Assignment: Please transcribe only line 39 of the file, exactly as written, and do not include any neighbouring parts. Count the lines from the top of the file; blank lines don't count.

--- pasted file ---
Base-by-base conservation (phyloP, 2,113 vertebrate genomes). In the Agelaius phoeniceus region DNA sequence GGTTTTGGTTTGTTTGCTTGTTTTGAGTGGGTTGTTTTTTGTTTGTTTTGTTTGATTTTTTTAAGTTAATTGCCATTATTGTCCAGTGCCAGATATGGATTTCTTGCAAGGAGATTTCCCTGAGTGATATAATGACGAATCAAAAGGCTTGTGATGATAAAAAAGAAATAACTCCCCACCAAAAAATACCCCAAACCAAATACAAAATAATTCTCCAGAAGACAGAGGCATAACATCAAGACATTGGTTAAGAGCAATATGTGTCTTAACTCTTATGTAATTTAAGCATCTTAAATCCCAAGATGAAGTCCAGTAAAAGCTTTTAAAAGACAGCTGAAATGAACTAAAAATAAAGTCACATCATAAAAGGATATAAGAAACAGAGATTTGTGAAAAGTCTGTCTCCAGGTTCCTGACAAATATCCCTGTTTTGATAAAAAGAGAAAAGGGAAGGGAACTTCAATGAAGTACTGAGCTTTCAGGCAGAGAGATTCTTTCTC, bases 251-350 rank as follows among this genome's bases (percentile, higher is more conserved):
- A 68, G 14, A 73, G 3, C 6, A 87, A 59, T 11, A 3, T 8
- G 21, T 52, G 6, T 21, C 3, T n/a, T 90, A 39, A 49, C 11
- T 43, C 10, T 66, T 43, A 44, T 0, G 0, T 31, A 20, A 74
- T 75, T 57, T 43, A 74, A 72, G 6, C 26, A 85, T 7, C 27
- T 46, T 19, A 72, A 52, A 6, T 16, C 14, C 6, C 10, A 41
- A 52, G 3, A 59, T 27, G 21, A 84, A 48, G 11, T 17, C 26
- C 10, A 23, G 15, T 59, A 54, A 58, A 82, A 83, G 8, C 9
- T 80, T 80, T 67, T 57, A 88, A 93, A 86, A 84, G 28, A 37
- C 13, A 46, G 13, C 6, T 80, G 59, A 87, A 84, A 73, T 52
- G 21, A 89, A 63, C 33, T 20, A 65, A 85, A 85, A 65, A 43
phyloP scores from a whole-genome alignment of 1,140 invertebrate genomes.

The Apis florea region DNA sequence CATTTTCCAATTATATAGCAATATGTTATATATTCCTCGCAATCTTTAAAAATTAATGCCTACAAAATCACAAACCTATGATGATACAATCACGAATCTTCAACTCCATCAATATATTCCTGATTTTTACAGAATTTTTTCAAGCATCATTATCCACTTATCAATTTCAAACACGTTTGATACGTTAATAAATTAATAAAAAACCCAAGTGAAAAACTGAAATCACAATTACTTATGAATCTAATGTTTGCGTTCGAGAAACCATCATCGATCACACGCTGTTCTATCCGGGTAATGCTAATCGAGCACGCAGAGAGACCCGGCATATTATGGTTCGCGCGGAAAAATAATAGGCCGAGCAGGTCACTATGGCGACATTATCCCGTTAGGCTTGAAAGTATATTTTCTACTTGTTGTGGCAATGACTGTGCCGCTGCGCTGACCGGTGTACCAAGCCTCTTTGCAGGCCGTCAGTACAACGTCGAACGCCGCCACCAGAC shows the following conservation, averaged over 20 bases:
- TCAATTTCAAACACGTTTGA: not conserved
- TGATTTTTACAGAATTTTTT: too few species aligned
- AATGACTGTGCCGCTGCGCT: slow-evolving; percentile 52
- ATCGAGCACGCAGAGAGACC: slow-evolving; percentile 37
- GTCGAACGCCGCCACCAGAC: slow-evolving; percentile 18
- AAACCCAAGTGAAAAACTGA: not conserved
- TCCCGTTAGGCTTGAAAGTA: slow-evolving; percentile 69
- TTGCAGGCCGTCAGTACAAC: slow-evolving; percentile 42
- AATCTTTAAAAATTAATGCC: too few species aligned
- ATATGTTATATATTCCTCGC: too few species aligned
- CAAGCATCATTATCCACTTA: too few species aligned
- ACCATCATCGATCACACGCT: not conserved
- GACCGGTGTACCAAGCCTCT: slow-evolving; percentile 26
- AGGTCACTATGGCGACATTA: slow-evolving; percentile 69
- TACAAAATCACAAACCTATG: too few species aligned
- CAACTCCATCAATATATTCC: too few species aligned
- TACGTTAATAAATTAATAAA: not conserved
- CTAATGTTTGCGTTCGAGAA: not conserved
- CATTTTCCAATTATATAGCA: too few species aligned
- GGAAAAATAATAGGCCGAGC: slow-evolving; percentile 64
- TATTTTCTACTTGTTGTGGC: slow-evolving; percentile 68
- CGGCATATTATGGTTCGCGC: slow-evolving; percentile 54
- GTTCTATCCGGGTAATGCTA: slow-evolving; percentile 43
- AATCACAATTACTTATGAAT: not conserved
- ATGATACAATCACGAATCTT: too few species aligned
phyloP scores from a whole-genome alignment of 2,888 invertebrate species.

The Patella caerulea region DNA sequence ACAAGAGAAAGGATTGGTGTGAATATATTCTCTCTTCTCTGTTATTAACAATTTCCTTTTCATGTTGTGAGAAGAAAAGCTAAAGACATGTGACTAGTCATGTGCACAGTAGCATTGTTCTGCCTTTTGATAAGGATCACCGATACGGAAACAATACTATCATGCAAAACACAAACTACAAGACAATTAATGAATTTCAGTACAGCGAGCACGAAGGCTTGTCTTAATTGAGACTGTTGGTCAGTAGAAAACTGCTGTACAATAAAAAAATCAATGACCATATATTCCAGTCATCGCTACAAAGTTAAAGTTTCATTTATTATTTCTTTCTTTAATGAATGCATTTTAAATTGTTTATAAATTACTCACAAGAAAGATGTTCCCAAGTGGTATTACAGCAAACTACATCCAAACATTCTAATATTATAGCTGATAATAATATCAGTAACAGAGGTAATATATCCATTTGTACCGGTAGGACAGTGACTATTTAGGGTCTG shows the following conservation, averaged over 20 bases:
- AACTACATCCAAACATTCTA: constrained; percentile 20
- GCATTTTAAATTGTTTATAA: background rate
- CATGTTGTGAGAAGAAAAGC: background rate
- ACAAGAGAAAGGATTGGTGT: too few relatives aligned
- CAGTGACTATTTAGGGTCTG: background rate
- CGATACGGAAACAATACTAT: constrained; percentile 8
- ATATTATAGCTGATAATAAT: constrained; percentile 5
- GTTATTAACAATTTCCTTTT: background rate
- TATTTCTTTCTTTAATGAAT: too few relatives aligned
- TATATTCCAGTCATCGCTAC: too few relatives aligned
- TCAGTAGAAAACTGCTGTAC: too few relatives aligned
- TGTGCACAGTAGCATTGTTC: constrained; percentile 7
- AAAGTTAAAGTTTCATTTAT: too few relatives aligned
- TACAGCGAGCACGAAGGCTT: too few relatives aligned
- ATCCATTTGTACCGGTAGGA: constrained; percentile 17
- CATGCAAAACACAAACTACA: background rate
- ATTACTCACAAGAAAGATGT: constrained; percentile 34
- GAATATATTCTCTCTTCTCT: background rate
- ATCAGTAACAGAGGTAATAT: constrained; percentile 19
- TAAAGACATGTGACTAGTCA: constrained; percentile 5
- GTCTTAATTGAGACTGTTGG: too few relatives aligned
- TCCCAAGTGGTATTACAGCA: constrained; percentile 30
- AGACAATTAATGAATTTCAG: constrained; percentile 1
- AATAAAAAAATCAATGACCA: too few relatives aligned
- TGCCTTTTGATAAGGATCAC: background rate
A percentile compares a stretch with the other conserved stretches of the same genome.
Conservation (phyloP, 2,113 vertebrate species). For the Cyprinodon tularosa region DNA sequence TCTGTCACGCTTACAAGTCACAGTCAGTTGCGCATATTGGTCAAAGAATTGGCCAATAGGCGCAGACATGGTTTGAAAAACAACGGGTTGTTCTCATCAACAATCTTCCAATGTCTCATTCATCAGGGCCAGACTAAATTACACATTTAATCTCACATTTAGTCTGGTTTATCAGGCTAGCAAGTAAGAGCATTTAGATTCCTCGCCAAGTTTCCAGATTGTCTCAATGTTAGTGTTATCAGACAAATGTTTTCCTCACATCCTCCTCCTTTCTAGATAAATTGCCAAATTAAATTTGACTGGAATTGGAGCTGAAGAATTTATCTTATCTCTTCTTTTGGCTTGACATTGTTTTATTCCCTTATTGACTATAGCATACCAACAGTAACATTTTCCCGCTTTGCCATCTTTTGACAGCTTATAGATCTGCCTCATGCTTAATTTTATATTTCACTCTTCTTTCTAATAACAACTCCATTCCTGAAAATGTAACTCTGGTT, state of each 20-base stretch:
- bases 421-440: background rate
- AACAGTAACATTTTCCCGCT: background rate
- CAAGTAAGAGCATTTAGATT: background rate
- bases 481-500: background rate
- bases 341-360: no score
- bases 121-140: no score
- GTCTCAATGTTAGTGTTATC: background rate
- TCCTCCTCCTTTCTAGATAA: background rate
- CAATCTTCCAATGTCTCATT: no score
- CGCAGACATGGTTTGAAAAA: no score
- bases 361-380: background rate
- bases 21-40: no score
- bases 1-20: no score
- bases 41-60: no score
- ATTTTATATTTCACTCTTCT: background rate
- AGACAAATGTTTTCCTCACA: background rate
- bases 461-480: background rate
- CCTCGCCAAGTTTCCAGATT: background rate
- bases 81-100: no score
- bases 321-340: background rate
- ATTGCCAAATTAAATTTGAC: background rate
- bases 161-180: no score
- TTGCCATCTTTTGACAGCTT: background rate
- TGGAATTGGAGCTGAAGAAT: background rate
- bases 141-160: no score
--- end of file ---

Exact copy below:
phyloP scores from a whole-genome alignment of 2,888 invertebrate species.